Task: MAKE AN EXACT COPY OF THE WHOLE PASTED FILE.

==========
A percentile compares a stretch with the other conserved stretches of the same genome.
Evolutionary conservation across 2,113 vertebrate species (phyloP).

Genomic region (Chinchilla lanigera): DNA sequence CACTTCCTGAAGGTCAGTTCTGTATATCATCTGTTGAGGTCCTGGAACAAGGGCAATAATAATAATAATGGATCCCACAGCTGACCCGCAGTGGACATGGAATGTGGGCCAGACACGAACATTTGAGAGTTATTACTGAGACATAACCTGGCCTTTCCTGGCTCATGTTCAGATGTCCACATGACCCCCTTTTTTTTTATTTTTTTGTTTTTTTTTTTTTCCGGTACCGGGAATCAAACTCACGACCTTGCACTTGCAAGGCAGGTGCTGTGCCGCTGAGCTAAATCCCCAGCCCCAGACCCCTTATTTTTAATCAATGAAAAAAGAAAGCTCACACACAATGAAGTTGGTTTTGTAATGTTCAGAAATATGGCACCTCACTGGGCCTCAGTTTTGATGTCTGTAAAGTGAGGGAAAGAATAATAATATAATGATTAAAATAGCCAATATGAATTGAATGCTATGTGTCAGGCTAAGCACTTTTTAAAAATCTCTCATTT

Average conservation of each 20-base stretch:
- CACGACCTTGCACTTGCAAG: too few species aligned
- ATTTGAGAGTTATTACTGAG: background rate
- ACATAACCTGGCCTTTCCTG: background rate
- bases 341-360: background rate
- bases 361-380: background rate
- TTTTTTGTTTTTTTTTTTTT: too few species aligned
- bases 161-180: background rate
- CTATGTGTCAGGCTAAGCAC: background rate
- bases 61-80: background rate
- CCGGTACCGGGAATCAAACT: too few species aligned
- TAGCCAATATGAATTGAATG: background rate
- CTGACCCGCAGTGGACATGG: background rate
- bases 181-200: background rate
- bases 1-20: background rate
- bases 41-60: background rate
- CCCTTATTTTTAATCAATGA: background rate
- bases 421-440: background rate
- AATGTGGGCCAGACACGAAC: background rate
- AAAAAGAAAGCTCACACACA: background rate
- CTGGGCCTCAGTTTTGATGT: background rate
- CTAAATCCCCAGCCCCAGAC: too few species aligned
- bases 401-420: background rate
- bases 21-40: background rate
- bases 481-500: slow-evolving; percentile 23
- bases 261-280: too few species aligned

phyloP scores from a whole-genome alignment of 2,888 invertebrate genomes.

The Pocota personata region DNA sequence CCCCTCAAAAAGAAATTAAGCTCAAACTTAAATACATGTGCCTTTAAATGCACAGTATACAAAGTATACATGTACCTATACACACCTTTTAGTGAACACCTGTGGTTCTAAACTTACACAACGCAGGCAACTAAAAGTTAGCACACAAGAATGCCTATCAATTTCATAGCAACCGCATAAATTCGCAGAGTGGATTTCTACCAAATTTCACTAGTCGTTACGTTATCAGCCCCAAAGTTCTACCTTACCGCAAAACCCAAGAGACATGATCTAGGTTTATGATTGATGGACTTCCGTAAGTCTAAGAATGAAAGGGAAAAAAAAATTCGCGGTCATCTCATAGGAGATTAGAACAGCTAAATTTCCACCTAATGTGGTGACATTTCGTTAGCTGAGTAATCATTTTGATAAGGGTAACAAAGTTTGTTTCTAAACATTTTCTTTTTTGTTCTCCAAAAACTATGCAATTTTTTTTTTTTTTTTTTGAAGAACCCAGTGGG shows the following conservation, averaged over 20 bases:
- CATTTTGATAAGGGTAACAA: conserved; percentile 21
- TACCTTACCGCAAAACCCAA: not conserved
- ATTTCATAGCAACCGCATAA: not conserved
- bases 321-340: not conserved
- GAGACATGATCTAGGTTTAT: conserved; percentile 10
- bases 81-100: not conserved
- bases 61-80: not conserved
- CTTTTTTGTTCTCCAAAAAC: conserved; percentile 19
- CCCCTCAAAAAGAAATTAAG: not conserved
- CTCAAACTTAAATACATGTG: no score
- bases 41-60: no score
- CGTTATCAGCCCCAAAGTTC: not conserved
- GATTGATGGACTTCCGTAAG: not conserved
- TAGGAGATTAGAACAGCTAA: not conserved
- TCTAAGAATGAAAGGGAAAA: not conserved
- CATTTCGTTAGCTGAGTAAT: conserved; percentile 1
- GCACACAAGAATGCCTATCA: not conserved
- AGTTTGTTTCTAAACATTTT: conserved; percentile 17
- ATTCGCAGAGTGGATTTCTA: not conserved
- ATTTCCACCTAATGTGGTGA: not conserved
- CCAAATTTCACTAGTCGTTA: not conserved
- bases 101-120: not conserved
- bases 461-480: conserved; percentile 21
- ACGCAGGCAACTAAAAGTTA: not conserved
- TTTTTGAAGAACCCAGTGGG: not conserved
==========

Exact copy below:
A percentile compares a stretch with the other conserved stretches of the same genome.
Evolutionary conservation across 2,113 vertebrate species (phyloP).

Genomic region (Chinchilla lanigera): DNA sequence CACTTCCTGAAGGTCAGTTCTGTATATCATCTGTTGAGGTCCTGGAACAAGGGCAATAATAATAATAATGGATCCCACAGCTGACCCGCAGTGGACATGGAATGTGGGCCAGACACGAACATTTGAGAGTTATTACTGAGACATAACCTGGCCTTTCCTGGCTCATGTTCAGATGTCCACATGACCCCCTTTTTTTTTATTTTTTTGTTTTTTTTTTTTTCCGGTACCGGGAATCAAACTCACGACCTTGCACTTGCAAGGCAGGTGCTGTGCCGCTGAGCTAAATCCCCAGCCCCAGACCCCTTATTTTTAATCAATGAAAAAAGAAAGCTCACACACAATGAAGTTGGTTTTGTAATGTTCAGAAATATGGCACCTCACTGGGCCTCAGTTTTGATGTCTGTAAAGTGAGGGAAAGAATAATAATATAATGATTAAAATAGCCAATATGAATTGAATGCTATGTGTCAGGCTAAGCACTTTTTAAAAATCTCTCATTT

Average conservation of each 20-base stretch:
- CACGACCTTGCACTTGCAAG: too few species aligned
- ATTTGAGAGTTATTACTGAG: background rate
- ACATAACCTGGCCTTTCCTG: background rate
- bases 341-360: background rate
- bases 361-380: background rate
- TTTTTTGTTTTTTTTTTTTT: too few species aligned
- bases 161-180: background rate
- CTATGTGTCAGGCTAAGCAC: background rate
- bases 61-80: background rate
- CCGGTACCGGGAATCAAACT: too few species aligned
- TAGCCAATATGAATTGAATG: background rate
- CTGACCCGCAGTGGACATGG: background rate
- bases 181-200: background rate
- bases 1-20: background rate
- bases 41-60: background rate
- CCCTTATTTTTAATCAATGA: background rate
- bases 421-440: background rate
- AATGTGGGCCAGACACGAAC: background rate
- AAAAAGAAAGCTCACACACA: background rate
- CTGGGCCTCAGTTTTGATGT: background rate
- CTAAATCCCCAGCCCCAGAC: too few species aligned
- bases 401-420: background rate
- bases 21-40: background rate
- bases 481-500: slow-evolving; percentile 23
- bases 261-280: too few species aligned

phyloP scores from a whole-genome alignment of 2,888 invertebrate genomes.

The Pocota personata region DNA sequence CCCCTCAAAAAGAAATTAAGCTCAAACTTAAATACATGTGCCTTTAAATGCACAGTATACAAAGTATACATGTACCTATACACACCTTTTAGTGAACACCTGTGGTTCTAAACTTACACAACGCAGGCAACTAAAAGTTAGCACACAAGAATGCCTATCAATTTCATAGCAACCGCATAAATTCGCAGAGTGGATTTCTACCAAATTTCACTAGTCGTTACGTTATCAGCCCCAAAGTTCTACCTTACCGCAAAACCCAAGAGACATGATCTAGGTTTATGATTGATGGACTTCCGTAAGTCTAAGAATGAAAGGGAAAAAAAAATTCGCGGTCATCTCATAGGAGATTAGAACAGCTAAATTTCCACCTAATGTGGTGACATTTCGTTAGCTGAGTAATCATTTTGATAAGGGTAACAAAGTTTGTTTCTAAACATTTTCTTTTTTGTTCTCCAAAAACTATGCAATTTTTTTTTTTTTTTTTTGAAGAACCCAGTGGG shows the following conservation, averaged over 20 bases:
- CATTTTGATAAGGGTAACAA: conserved; percentile 21
- TACCTTACCGCAAAACCCAA: not conserved
- ATTTCATAGCAACCGCATAA: not conserved
- bases 321-340: not conserved
- GAGACATGATCTAGGTTTAT: conserved; percentile 10
- bases 81-100: not conserved
- bases 61-80: not conserved
- CTTTTTTGTTCTCCAAAAAC: conserved; percentile 19
- CCCCTCAAAAAGAAATTAAG: not conserved
- CTCAAACTTAAATACATGTG: no score
- bases 41-60: no score
- CGTTATCAGCCCCAAAGTTC: not conserved
- GATTGATGGACTTCCGTAAG: not conserved
- TAGGAGATTAGAACAGCTAA: not conserved
- TCTAAGAATGAAAGGGAAAA: not conserved
- CATTTCGTTAGCTGAGTAAT: conserved; percentile 1
- GCACACAAGAATGCCTATCA: not conserved
- AGTTTGTTTCTAAACATTTT: conserved; percentile 17
- ATTCGCAGAGTGGATTTCTA: not conserved
- ATTTCCACCTAATGTGGTGA: not conserved
- CCAAATTTCACTAGTCGTTA: not conserved
- bases 101-120: not conserved
- bases 461-480: conserved; percentile 21
- ACGCAGGCAACTAAAAGTTA: not conserved
- TTTTTGAAGAACCCAGTGGG: not conserved